|I have put up a few new tunes on the Kitchen Musician website, http://www.kitchenmusician.net with sheet music in either PDF or jpeg format, plus MIDI.|
One is and old English carol tune for January, “The Old Yeare Now Away Has Fled”. It’s a Greensleeves variant, dating from a time when “Greensleeves was a mere century or so old.
The others are from the first musical comedy, so you can say that you are playing tunes from a musical without having any copyright problems. The musical comedy is The Beggar’s Opera, by John Rich and John Gay, which opened in London in the 1720’s and has been revived every few years since them. For those unfamiliar with the story, a beggar comes to a theater manager and convinces him to produce an opera written by the beggar - hence “The Beggar’s opera”.
The actual story is that of one Captain Macheath, a successful highwayman (armed robber) who falls in love with Polly Peachem, the daughter of Macheath’s fence. Eventually, the father learns of the romance and disapproves - violently. He informs on Macheath to the authorities. Macheath is arrested, lthrown into prison and sentenced to hang on London’s famous hanging tree at the time - Tyburn Tree. Polly visits him in prison, as does Macheath's wife.
Just before the hanging, the theater manager (remember him?) complains to the beggar that he can’t end the opera with a downer of an ending like that, so the beggar does a rewrite; Macheath is pardoned and everything ends well in a grand finale.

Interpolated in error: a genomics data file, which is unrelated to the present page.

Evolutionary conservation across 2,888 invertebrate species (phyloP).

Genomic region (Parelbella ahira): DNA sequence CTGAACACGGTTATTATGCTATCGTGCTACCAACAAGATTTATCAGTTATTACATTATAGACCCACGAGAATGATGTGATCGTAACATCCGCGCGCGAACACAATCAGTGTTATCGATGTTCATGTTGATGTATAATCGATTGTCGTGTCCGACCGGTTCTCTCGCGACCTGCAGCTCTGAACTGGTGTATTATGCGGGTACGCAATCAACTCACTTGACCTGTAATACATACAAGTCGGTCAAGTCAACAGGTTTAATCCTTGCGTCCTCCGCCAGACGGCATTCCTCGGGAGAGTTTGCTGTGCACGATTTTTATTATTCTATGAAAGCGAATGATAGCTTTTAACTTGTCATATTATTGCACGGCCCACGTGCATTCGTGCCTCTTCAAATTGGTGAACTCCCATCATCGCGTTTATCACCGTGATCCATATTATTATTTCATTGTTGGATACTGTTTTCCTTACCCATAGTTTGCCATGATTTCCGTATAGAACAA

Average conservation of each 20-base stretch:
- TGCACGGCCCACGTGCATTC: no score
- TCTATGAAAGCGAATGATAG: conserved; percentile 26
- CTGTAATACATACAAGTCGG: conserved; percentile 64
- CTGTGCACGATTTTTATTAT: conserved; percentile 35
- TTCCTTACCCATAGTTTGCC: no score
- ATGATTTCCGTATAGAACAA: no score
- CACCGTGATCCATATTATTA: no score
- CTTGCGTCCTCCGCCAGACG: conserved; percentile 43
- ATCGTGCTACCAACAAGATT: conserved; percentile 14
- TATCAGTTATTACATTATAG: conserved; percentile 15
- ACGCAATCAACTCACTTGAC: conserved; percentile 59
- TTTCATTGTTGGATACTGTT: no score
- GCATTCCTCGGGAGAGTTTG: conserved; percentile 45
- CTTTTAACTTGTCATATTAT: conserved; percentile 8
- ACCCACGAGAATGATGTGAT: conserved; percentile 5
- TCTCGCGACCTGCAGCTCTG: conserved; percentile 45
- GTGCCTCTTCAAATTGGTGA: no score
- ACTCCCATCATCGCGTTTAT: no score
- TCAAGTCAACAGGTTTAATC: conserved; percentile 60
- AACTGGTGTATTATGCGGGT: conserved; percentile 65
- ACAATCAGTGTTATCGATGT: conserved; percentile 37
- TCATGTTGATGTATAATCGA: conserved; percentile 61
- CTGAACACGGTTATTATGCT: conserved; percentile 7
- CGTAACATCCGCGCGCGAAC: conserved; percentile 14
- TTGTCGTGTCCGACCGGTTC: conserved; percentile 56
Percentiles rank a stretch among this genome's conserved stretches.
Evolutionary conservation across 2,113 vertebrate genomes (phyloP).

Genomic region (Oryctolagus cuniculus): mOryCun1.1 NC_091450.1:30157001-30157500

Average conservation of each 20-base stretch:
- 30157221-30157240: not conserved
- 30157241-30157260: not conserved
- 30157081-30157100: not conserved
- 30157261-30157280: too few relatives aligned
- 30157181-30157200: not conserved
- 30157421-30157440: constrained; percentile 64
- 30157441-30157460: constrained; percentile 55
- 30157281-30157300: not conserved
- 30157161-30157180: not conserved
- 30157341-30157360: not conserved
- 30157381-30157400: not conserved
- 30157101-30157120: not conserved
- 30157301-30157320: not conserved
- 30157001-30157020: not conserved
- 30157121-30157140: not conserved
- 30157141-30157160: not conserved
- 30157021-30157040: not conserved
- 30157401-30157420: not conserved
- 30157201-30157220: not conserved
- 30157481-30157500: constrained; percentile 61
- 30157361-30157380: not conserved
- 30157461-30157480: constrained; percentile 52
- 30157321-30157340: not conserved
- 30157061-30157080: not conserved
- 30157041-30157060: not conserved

The music in the Beggar’s Opera was set to traditional tunes well known to most members of the audience, but set with new lyrics. In at least one instance, the tune to a cynical song of seduction (“Would You Have a Young Virgin of Fifteen Years”) was given gentle innocent love song lyrics. Audience members who knew the original lyrics, were, of course, snickering in their seats. The Beggar’s Opera was a smashing financial success, and people joked that it had may John Gay rich and John Rich gay…back when “gay” only meant “happy”.
The tunes/songs I selected are
Captain Macheath’s Soliloquy - a cynical song that he sings in prison while waiting to be hanged on Tyburn Tree. In A minor -With lyrics.
“Since laws were made for every degree,
To curb vice in others as well as me.
It’s a wonder I haven’t better company,
Upon Tyburn Tree."
Lumps of Pudding - the finale and curtain call - just as an instrumental. Three parts, in A m Dorian mode.
Over the Hills and Far Away - one of the love songs in the Beggar’s Opera, set to a melody with the same name. - With lyrics, in G.
Gamblers United (Packington’s Pound) - A cynical song about gamblers, set to the 16th century tune of “Packington’s Pound”. With lyrics. Two settings - the original G minor and also in A minor, for those with allergies to flats.